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Promoting Good Governance.

Globalisation of obesity: FAO plans to tackle the high prevalence

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THERE is a steady growth in the levels of overweight people and obesity all around the world, said the Food and Agriculture Organisation Director.

Jose Graziano da Silva, executive director of FAO made this statement in his opening address during a meeting of the organisation council executives.

To eradicate malnutrition, according to him, thinking only in terms of those suffering weight loss was outdated. He said globally more people are accruing more fat. This, he said has spurred more of obese or overweight people.

Innovating agriculture and promoting nutrition-sensitive food systems top the United Nations and agriculture agency’s to-do list, but during the council’s meeting, its chief said they would not only focus on tackling hunger anymore.

The Council comprises of 49 members stressed the need to focus on all forms of malnutrition.

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The FAO chief spelt out that “while hunger is circumscribed to specific areas, obesity is everywhere…we are witnessing the globalisation of obesity”.

Overweight and obesity, according to WHO, are defined as abnormal or excessive fat accumulation in the body that presents a risk to health. Excessive intake of energy-dense foods that are high in fat coupled with less physical activity usually leads to obesity and overweight.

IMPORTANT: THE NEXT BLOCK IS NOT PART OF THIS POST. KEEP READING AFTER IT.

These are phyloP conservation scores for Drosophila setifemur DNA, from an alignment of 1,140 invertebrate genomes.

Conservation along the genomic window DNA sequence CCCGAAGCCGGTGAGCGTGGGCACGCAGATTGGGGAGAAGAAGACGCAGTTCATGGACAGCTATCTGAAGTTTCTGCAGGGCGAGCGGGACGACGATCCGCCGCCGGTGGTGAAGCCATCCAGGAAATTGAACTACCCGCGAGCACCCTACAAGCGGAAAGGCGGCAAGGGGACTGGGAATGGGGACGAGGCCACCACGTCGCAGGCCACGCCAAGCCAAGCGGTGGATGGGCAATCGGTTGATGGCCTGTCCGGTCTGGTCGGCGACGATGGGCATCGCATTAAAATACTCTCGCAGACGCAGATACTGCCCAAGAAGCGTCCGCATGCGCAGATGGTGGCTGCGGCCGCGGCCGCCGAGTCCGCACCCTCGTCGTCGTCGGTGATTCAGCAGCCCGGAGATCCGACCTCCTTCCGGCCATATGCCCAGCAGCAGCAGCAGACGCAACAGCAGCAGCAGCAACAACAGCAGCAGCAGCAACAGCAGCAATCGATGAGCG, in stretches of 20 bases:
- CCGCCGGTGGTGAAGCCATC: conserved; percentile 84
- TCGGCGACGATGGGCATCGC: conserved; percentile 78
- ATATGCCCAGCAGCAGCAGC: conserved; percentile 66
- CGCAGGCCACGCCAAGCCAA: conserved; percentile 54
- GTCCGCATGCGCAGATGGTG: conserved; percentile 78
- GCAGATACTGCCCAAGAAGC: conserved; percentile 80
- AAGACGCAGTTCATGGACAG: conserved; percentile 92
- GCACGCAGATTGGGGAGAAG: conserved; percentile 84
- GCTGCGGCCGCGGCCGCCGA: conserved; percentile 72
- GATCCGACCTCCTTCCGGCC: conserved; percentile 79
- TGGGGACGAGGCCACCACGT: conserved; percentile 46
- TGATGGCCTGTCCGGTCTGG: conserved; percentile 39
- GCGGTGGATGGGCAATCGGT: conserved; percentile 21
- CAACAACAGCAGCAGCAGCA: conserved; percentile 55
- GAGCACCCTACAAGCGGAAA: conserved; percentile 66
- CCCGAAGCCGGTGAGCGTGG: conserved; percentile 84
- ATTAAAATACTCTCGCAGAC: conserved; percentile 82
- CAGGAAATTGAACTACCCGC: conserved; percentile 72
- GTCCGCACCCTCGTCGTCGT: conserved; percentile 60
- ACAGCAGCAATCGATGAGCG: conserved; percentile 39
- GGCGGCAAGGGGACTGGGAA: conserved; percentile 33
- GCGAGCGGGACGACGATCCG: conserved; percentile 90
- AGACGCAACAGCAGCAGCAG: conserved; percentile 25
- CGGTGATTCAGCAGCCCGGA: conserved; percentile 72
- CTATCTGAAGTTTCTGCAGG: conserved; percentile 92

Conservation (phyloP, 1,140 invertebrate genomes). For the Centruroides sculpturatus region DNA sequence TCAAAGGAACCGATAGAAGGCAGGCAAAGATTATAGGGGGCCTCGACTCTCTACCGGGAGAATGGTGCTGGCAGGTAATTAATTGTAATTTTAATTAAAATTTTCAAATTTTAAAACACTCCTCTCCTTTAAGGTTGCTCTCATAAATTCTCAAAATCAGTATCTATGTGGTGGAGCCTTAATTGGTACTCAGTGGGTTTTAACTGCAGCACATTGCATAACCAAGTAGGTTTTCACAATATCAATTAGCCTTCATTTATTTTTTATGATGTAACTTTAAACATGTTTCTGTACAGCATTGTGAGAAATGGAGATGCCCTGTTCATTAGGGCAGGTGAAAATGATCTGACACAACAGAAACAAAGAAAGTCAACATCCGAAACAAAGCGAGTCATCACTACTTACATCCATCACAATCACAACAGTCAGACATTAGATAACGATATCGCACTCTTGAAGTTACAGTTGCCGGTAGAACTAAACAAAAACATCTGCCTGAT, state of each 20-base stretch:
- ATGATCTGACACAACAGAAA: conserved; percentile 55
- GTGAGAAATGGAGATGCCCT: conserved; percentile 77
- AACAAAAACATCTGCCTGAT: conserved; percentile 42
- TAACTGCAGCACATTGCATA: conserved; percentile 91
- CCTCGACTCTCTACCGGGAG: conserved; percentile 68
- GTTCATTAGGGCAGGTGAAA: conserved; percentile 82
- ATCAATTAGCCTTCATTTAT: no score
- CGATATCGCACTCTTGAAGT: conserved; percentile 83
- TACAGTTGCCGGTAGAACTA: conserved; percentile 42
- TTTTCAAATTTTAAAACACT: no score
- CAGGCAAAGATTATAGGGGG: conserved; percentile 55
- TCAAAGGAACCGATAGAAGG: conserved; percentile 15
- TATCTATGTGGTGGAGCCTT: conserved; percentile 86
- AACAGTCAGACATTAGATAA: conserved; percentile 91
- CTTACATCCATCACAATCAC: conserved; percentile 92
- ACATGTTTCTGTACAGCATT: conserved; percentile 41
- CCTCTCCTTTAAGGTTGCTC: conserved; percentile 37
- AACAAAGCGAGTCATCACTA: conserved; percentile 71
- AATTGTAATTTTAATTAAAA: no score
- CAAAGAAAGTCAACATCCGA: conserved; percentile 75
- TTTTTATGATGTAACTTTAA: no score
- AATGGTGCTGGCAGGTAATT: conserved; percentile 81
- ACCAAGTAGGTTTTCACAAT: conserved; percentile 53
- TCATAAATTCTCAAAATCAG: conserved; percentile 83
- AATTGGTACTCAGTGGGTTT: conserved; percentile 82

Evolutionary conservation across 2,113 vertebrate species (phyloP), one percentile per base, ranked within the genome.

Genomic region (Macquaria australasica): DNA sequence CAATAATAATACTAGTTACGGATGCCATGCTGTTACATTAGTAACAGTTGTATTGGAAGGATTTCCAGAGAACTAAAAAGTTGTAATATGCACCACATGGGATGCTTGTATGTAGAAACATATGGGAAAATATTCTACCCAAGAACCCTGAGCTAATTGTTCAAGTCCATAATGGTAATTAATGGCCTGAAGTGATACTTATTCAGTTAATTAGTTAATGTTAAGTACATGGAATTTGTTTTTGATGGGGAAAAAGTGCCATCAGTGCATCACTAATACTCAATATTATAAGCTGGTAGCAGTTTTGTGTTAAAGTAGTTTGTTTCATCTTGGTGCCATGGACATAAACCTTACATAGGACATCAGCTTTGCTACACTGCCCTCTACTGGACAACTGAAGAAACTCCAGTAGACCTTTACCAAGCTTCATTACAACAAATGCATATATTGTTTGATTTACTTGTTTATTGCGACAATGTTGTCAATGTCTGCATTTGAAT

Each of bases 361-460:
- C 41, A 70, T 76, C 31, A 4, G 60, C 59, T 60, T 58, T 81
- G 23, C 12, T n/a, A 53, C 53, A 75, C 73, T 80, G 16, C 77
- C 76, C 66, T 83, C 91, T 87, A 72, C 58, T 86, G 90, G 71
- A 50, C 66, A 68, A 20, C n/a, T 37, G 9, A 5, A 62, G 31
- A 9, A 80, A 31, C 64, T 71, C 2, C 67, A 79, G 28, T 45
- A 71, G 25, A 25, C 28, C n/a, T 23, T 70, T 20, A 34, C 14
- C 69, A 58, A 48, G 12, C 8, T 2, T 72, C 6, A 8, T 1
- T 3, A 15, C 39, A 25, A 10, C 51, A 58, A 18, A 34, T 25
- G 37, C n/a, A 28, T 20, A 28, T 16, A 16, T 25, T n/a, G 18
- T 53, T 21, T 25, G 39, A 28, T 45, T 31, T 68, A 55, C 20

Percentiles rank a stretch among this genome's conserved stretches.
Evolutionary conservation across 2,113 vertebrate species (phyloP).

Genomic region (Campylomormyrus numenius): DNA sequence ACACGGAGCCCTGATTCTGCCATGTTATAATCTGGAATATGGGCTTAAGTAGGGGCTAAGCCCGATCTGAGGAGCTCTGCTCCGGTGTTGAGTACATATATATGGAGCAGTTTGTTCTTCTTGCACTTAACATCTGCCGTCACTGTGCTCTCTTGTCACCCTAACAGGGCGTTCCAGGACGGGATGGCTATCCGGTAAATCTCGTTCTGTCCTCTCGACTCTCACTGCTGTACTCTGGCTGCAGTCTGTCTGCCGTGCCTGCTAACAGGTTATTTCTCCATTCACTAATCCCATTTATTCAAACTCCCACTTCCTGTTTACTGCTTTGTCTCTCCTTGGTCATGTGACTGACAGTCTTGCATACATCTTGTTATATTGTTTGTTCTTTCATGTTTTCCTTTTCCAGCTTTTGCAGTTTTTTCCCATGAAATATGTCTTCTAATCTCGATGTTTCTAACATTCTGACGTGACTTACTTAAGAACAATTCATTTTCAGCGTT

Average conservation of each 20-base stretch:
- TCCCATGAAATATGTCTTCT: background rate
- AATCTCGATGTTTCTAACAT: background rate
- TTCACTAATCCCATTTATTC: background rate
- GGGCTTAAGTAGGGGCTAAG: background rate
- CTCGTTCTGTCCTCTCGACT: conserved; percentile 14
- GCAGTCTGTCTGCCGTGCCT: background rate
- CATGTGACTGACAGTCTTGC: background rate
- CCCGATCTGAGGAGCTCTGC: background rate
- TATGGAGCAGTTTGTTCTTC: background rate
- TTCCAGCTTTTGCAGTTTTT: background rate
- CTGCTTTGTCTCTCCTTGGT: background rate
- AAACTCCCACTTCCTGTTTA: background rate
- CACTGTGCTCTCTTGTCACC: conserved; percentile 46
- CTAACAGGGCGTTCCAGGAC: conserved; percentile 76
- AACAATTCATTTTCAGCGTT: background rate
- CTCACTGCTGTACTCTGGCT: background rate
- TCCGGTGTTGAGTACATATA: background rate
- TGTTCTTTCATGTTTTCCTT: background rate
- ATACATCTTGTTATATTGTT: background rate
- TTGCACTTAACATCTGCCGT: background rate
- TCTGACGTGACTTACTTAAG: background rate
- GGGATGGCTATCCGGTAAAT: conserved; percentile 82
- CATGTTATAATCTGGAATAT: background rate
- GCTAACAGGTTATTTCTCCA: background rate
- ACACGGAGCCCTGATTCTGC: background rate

They may increase the risk of many health problems, including diabetes, high blood pressure, kidney disease, heart disease, and some type of cancers including fatty liver cancer.

The body mass index (BMI) is a way to check whether one is overweight, obesity, underweight or normal. That is, it is used to decide if someone’s weight might be putting one at risk for health problems. The BMI measures the weight in relation to the height such that if the result is less than 18.5 then the person is underweight. The BMI for normal weight is between 18.5 to 24.9. When it is between 25 to 29.9, one is overweight. And people with a BMI of above 30 have reached obesity.

In Nigeria, according to WHO, the prevalence of overweight among adults, above 18 years, was 28.9 per cent as of 2016. Recent studies have shown that obesity and overweight are becoming more common among Nigerians. A study published on the Sahel Medical Journal indicates that the conditions are higher among the urban residents than the rural people.

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